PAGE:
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Siete qui: Home Festival Festival 2009 Fatal attractions in music
Fatal attractions in music PDF Print E-mail

di Marino Mora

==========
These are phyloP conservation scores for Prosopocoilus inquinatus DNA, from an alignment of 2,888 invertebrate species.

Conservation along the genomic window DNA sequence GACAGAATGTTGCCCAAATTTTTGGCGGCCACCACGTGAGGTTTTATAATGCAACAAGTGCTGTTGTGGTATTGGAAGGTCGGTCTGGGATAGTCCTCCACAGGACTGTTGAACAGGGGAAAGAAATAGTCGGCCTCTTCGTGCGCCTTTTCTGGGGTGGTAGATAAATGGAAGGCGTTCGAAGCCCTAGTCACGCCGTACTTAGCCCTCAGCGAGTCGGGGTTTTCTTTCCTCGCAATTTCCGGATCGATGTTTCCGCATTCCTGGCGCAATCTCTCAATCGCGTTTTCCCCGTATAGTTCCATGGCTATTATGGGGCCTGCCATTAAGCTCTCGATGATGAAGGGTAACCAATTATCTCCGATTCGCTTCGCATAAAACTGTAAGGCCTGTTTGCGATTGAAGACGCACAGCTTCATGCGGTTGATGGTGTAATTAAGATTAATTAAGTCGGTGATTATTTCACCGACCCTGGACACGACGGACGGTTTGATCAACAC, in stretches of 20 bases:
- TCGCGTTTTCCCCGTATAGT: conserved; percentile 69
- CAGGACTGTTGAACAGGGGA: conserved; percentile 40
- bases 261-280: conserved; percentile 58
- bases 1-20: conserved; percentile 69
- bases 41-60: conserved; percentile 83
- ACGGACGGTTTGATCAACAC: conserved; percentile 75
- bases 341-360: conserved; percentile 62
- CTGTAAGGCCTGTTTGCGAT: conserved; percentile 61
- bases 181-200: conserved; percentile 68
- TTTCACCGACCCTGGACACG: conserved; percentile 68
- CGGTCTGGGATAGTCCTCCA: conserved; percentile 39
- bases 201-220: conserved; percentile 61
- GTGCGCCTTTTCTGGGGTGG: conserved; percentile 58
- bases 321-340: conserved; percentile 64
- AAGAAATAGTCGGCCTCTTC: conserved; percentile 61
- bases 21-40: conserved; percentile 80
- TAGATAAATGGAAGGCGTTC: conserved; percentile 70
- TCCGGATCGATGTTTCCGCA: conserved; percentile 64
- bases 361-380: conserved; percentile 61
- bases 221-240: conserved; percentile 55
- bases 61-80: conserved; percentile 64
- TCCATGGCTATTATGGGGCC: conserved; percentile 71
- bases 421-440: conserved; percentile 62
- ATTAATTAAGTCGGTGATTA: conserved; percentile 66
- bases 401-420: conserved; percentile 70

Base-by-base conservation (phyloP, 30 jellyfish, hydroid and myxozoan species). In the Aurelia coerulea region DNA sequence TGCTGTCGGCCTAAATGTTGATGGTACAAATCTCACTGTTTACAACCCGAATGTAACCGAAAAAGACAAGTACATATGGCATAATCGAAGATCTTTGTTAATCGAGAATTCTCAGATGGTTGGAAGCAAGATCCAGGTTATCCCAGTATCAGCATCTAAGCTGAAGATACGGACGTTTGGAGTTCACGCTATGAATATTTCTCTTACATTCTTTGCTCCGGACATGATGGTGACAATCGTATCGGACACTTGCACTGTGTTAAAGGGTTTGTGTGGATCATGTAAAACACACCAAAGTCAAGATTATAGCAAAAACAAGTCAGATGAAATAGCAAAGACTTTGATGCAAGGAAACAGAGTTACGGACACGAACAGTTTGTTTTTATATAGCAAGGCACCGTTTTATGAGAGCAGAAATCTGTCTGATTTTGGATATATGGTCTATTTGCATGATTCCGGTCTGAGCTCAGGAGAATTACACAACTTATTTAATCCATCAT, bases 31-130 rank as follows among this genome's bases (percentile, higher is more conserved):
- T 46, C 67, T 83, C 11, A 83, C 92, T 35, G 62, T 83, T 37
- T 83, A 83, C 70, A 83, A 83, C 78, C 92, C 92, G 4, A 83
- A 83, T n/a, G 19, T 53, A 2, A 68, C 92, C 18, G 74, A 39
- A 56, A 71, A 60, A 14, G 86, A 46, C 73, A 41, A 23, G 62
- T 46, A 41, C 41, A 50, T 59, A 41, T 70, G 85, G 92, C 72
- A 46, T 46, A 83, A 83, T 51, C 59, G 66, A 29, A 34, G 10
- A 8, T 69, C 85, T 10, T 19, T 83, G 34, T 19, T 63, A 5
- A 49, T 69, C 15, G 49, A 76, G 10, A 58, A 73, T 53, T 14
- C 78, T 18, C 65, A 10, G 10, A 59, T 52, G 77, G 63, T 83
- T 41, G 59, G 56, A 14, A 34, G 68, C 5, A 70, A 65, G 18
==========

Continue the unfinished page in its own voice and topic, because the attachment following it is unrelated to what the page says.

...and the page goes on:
Mixtures of sounds, surprising and unpredictable, unusual atmospheres and instrumental colours, prospects and new solutions arranging themes and popular melodies, as those written by Mozart, by Rossini, by Gershwin, by the Beatles and many others that now, in the instrumental versions recreated by the vibrant transcriptions or the quartet Trombone Attraction, appear to be entirely new, fresh, often as beautiful as the original score. Power of music. How many ways are there of listening to a composition, of recognizing it, of living it, of tasting it? Many, very many, infinite ways, we shall answer. This is one of the presents of the art of producing sounds: it presents itself at the appointment with listeners able to regenerate itself and able to bring them each time nearer to the sense of beauty. Certainly interpretation, for this extremely original group made up by four trombones, we have the occasion of reorganizing our musical universe with new, unexpected points of view, always fresh and captivating, stimulated by the deployment of an organic with rich potentials in technique and with surprising interpretative solutions. Let’s close our eyes and taste the beauty of these sounds. Here appears the floating Ouverture from the Magic Flute by Wolfgang Amadeus Mozart. After the solemn opening theme, we know that in the original version the orchestra begins chasing after a magic vortex of intertwined themes. But how will the trombones manage, considering that they have always been academically seen – incorrectly – as goofy and slow instruments? The result is shiny, entertained and entertaining, lashing. In the same way also the Pizzicato Polka by Johann and Josef Strauss, a light and floating page that plays in the original version, on the resonances and sonorous alliterations between strings, gives us a picture of surprising freshness. Now comes A portrait by George Gershwin, a medley of popular compositions by the American composer arranged for trombones; a choice full of value, as a collection of precious pearls. Here flows, in an unforgettable sequence, themes as An American in Paris or Rhapsody in Blue. Let’s enter now in the classical Viennese world with a choral page from the Creation by Franz Joseph Haydn (Vollendet ist das grosse werk), while ancient echoes, redundant fanfares evidenced by the solemn gait of the for soloists differentiate the mysterious French dances by Michael Prätorius. A jump of four centuries and here we are in the mobile, plastic melody of the Pink Panther by Henry Mancini, well realized by the athletically version for trombones, while the popular Hey Jude, hymn of a generation in the Sixties/Seventies, echoes in its massive solemnity, over the following variations offered by the beautiful and very free arrangement by Ingo Luis. The jazz-like swing in It’s only a Paper Moon by Harold Arlen, a refined composition whose melody is mobile and rhythmic, is enchanting; it is followed by the captivating Suite for trombones by Richards. But our trip in the “new world” of wind quartet continues, without a pause. We go back now to the world of classical sound, with the intangible La Fille Aux Cheveux De Lin from the Preludes by Claude Debussy, a composition that plays on transparency and that is centred on the shiny crystals that make up its poetic climax, while a little afterwards we will here the “Old Vienna” sounds of the impressive quick polka Leichtes Blut (Leight of heart) by Johann Strauss, one of his masterpieces. After the Sonata for four Trombone slides by Plunser, our original musical collage of Trombone Attraction confronts itself with the playful music from the soundtrack of James Bond 007 arranged by B. Ryser, followed then, in sequence, by Apartett by L. Paul and Take Five by Paul Desmond, first jazz music composition whose recording has been in sold more than one million copies: a true historical model that today is an authentic evergreen. Emblematically the trip of our quartet ends with another unforgettable composition, from Gioachino Rossini’s Guglielmo Tell, masterpiece of composition in which the orchestra gives the maximum of its expression in an involving expression of musical vitality. If in the original version, momentum and rhythmic brilliance were determinant traits; now, in the shiny version offered by the mobile instrumental quartet Trombone Attraction, authentic musical gems are granted.